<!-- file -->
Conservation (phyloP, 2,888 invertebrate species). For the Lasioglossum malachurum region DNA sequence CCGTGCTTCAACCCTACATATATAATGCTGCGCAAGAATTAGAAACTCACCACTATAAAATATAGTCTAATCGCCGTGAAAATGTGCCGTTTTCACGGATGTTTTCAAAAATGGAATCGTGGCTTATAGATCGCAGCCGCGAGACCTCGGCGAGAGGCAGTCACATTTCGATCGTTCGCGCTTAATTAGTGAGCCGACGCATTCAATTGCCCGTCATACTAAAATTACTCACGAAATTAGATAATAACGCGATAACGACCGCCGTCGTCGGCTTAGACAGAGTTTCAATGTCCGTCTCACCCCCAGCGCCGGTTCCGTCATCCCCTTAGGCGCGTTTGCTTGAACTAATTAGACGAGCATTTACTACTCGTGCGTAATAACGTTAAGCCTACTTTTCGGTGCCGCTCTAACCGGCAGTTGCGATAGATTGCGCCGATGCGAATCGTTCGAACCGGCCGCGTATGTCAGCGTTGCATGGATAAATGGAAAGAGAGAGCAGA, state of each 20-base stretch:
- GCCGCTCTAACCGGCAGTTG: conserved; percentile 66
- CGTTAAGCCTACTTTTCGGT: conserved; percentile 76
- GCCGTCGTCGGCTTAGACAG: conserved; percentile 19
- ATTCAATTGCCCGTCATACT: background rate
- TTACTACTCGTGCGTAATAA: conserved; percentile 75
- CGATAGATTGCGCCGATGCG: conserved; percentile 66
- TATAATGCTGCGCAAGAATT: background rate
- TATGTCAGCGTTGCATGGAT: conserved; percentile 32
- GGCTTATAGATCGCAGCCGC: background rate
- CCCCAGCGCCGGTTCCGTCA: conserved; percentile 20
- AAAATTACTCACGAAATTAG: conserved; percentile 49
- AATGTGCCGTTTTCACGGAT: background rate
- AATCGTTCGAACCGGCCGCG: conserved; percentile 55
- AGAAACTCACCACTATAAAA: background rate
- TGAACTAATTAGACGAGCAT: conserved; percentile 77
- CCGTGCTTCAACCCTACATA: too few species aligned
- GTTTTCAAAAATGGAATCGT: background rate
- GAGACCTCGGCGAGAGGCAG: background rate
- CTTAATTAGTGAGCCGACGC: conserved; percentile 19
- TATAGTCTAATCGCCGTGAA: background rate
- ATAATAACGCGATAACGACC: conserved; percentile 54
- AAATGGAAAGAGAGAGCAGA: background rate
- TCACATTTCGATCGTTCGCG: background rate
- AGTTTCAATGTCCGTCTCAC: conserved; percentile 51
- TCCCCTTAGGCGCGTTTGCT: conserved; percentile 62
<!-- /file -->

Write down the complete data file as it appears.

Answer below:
Conservation (phyloP, 2,888 invertebrate species). For the Lasioglossum malachurum region DNA sequence CCGTGCTTCAACCCTACATATATAATGCTGCGCAAGAATTAGAAACTCACCACTATAAAATATAGTCTAATCGCCGTGAAAATGTGCCGTTTTCACGGATGTTTTCAAAAATGGAATCGTGGCTTATAGATCGCAGCCGCGAGACCTCGGCGAGAGGCAGTCACATTTCGATCGTTCGCGCTTAATTAGTGAGCCGACGCATTCAATTGCCCGTCATACTAAAATTACTCACGAAATTAGATAATAACGCGATAACGACCGCCGTCGTCGGCTTAGACAGAGTTTCAATGTCCGTCTCACCCCCAGCGCCGGTTCCGTCATCCCCTTAGGCGCGTTTGCTTGAACTAATTAGACGAGCATTTACTACTCGTGCGTAATAACGTTAAGCCTACTTTTCGGTGCCGCTCTAACCGGCAGTTGCGATAGATTGCGCCGATGCGAATCGTTCGAACCGGCCGCGTATGTCAGCGTTGCATGGATAAATGGAAAGAGAGAGCAGA, state of each 20-base stretch:
- GCCGCTCTAACCGGCAGTTG: conserved; percentile 66
- CGTTAAGCCTACTTTTCGGT: conserved; percentile 76
- GCCGTCGTCGGCTTAGACAG: conserved; percentile 19
- ATTCAATTGCCCGTCATACT: background rate
- TTACTACTCGTGCGTAATAA: conserved; percentile 75
- CGATAGATTGCGCCGATGCG: conserved; percentile 66
- TATAATGCTGCGCAAGAATT: background rate
- TATGTCAGCGTTGCATGGAT: conserved; percentile 32
- GGCTTATAGATCGCAGCCGC: background rate
- CCCCAGCGCCGGTTCCGTCA: conserved; percentile 20
- AAAATTACTCACGAAATTAG: conserved; percentile 49
- AATGTGCCGTTTTCACGGAT: background rate
- AATCGTTCGAACCGGCCGCG: conserved; percentile 55
- AGAAACTCACCACTATAAAA: background rate
- TGAACTAATTAGACGAGCAT: conserved; percentile 77
- CCGTGCTTCAACCCTACATA: too few species aligned
- GTTTTCAAAAATGGAATCGT: background rate
- GAGACCTCGGCGAGAGGCAG: background rate
- CTTAATTAGTGAGCCGACGC: conserved; percentile 19
- TATAGTCTAATCGCCGTGAA: background rate
- ATAATAACGCGATAACGACC: conserved; percentile 54
- AAATGGAAAGAGAGAGCAGA: background rate
- TCACATTTCGATCGTTCGCG: background rate
- AGTTTCAATGTCCGTCTCAC: conserved; percentile 51
- TCCCCTTAGGCGCGTTTGCT: conserved; percentile 62